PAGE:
I am going to begin by pointing out that attempts to adjust the pH on its own are almost always worse than leaving it alone--unless you go about it the correct way. And that begins with the GH (general or total hardness) and KH (carbonate hardness, also termed Alkalinity by some). The GH and KH act to buffer the pH, preventing any changes, depending upon the level of GH/KH. This is why you must first ascertain these levels in your source water. Usually the higher the GH/KH, the higher the pH, but not always. But I can guarantee that if you ignore the GH/KH, and it happens to be high enough to effectively control the pH, all your additions of chemicals to lower the pH will only stress the fish and eventually kill them.

Now to a consideration of how GH affects fish.

First, a synopsis of a study reported a couple decades ago, but the age is irrelevant as we are dealing with scientific evidence/fact in the data. It was an article in Tropical Fish Hobbyist, August, 1987, pp. 66-87 [yes, lengthy, a lot of data/information], entitled "Ecology of the Cardinal Tetra, Paracheirodon axelrodi (Pisces, Characoidea), in the River Basin of the Rio Negro, Brazil, as well as Breeding-related Factors," authored by Rolf Geisler and Sergio R. Annibal. This article is important for other aspects of cardinal tetra care such as their extreme light phobia (they avoid waters that are not deep dark) and their avoidance of flowing currents whenever possible, but these factors will have to wait for another post!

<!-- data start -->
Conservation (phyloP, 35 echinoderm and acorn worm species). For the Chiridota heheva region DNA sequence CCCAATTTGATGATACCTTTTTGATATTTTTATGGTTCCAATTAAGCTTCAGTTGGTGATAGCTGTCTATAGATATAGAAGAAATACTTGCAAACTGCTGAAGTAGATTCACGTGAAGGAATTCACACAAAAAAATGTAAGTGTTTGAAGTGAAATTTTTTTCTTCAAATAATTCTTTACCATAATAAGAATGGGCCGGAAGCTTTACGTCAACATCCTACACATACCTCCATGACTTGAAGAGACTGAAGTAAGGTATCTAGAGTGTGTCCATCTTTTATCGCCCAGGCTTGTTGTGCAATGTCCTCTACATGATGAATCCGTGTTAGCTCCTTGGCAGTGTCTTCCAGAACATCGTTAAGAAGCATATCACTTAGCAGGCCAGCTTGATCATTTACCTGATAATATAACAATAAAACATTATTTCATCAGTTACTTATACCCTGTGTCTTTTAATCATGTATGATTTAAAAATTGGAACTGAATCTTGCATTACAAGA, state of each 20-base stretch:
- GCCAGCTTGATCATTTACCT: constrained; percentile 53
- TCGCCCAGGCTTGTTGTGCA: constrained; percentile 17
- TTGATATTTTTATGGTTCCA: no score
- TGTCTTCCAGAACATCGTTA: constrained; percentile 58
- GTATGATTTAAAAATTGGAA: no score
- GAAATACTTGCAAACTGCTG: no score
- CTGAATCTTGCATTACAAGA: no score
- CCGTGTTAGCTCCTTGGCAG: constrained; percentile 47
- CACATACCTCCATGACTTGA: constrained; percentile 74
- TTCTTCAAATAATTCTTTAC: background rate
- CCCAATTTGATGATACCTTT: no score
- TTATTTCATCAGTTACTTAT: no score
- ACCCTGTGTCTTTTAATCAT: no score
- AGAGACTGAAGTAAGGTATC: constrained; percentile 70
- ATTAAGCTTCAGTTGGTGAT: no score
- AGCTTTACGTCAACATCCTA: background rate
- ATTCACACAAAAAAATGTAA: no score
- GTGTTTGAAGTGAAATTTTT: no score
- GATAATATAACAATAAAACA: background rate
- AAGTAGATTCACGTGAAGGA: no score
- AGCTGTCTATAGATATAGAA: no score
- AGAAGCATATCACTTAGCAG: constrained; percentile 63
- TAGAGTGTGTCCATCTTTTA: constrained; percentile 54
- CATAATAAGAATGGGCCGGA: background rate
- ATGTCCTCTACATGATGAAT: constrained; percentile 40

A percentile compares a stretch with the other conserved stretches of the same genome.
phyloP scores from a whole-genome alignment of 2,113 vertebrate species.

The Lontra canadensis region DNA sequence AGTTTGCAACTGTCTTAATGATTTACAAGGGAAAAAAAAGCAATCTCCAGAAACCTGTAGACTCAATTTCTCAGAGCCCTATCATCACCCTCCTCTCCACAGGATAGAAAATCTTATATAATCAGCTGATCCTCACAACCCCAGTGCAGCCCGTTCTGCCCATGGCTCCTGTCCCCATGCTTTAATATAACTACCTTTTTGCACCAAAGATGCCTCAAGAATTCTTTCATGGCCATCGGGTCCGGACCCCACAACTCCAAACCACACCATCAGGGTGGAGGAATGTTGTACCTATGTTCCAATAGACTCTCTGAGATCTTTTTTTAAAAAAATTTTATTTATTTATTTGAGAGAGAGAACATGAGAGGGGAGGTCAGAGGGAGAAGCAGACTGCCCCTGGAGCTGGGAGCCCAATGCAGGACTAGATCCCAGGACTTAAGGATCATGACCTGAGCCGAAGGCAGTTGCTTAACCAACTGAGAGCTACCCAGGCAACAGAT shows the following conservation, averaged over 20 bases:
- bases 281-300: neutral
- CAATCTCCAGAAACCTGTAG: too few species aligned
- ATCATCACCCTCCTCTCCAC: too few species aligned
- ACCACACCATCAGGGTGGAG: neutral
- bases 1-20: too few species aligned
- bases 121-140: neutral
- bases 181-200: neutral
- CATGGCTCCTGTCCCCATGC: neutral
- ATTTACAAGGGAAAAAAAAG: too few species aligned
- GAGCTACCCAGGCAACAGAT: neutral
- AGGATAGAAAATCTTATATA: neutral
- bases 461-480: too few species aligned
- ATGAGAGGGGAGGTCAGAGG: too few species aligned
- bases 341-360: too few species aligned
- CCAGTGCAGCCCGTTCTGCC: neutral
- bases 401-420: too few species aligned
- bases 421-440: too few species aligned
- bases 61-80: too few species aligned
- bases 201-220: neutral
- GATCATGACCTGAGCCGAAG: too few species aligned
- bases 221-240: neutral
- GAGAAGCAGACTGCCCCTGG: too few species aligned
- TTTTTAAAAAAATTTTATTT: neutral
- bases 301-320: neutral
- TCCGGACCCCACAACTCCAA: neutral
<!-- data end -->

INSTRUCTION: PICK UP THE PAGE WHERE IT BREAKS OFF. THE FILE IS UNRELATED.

The reference to parameters began with collection data of the species' habitats along both north and south tributaries of the Rio Negro. The authors defined typical blackwater streams in the catchment area of the Rio Negro as follows:
pH <4.3
Ca (calcium) and Mg (magnesium) < 1 mg/l [mg/l = ppm]
and they continue: "If all the limnochemical findings available from P. axelrodi biotopes are evaluated, the following water composition arises:
pH values 3.97 - 5.1
Total hardness 0.00 - 0.03 dGH

There is very worth-while data respecting the pH as a controlling factor in the habitat sources of P. axelrodi; it largely avoids or is found in greatly reduced numbers in waters having a pH below 5, and the authors conclude that this is not a "typical" black-water species if such fish do actually occur. But it is the GH that is behind this post, and there is some convincing data. Citing direct from the article (p. 79):